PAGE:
Edgewise’s Approach to Protecting Muscle


We have designed molecules that selectively reduce muscle stress in fast skeletal muscle fibers which are more prone to injury in both Duchenne muscular dystrophy (Duchenne) and Becker muscular dystrophy (Becker).

Our lead molecule, sevasemten (EDG-5506), reduces stress by selectively targeting the muscle motor protein myosin that regulates contraction of fast skeletal muscle fibers. The tissue specificity of sevasemten means that the function of other muscles such as slow skeletal, smooth and cardiac muscles are not affected. Allowing fast fibers to contract without injury should preserve muscle health in Duchenne and Becker and potentially enhance physical function.

How does muscle break down in muscular dystrophy?

Skeletal muscle is made of parallel bundles of fibers that control movement through contraction. At the outside surface of skeletal muscle is a complex of proteins that includes dystrophin, a large structural protein that acts as a connector between the outside and inside of the muscle. In healthy muscle, dystrophin is one of a group of proteins that work together to protect muscle fibers from injury when muscles contract. In Duchenne and Becker, dystrophin is absent or mutated. As a result, muscle contractions during normal, daily activity leads to excessive muscle injury. When these muscle fibers contract, stress builds up at the muscle membrane which causes fibers to degrade. Normally, muscle fibers regenerate through the activation of stem cells, but in individuals with muscular dystrophy, the rate of new muscle fiber formation can’t keep up with the rate of muscle fiber collapse. The net result is an increase in fibrotic and fatty tissues, in place of healthy muscle.

Why are skeletal muscle fiber types important in Duchenne and Becker?

Humans have two different types of skeletal muscle fibers, termed slow and fast, in a roughly equal mix. As their names suggest, slow fibers tend to contract slower and fast fibers contract faster. Slow and fast fibers work together to coordinate our everyday actions from low levels of activity, all the way to high power activities like sprinting. Research indicates that in Duchenne and Becker, fast fibers are exposed to more physical stress and are more susceptible to injury versus slow fibers.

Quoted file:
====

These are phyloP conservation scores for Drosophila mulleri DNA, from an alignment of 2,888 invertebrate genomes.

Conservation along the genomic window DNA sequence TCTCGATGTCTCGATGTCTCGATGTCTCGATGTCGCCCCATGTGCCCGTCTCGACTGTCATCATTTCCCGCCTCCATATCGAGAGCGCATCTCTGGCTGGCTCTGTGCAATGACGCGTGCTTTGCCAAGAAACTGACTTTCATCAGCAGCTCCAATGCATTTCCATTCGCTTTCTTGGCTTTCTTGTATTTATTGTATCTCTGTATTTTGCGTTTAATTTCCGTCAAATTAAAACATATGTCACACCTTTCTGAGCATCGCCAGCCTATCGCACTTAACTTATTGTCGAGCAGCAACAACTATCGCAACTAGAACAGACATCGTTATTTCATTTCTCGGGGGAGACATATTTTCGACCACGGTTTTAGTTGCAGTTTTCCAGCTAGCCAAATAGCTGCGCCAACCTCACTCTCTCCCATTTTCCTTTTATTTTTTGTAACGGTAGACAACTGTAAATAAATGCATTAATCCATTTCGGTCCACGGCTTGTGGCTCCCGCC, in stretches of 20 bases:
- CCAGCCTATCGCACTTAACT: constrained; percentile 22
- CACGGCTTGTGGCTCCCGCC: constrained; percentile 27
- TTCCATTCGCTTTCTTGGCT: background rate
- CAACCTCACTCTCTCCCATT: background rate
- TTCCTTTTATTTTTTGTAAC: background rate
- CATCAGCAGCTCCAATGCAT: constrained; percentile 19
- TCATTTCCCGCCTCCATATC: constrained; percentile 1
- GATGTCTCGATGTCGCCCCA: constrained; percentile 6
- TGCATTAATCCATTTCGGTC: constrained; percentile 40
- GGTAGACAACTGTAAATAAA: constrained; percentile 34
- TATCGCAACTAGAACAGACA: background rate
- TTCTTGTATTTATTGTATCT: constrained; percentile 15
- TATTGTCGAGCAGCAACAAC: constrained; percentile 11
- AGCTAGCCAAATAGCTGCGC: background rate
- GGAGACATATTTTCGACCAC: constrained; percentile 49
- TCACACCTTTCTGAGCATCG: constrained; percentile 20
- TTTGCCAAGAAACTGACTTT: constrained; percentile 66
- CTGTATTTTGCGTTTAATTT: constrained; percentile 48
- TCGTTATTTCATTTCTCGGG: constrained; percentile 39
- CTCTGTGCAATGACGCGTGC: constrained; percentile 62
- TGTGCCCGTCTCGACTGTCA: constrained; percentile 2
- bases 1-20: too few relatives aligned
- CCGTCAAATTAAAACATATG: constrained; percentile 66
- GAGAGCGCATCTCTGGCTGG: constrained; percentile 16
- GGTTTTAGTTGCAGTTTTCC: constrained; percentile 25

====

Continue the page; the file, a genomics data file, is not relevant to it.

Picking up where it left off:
Why does myosin matter in Duchenne and Becker?

Muscle contraction is key to the stress that causes injury in individuals with Duchenne and Becker. This contraction is driven by a protein called myosin. In Duchenne and Becker, the more force placed on a fiber, especially fast muscle fibers, the more stress that develops, and eventually leads to muscle damage. Individuals with Duchenne and Becker can have relatively normal muscle function even with no or aberrant dystrophin for several years after birth. However, progressive muscle damage and loss ultimately leads to decreases in physical function.

What other muscle disorders is Edgewise considering for sevasemten?

Sevasemten has the potential to provide benefit to a broad range of patients where the contraction of skeletal muscle is connected to its degeneration. Beyond Duchenne and Becker, we are also exploring sevasemten’s potential in several types of limb-girdle muscular dystrophy and metabolic myopathy such as McArdle disease.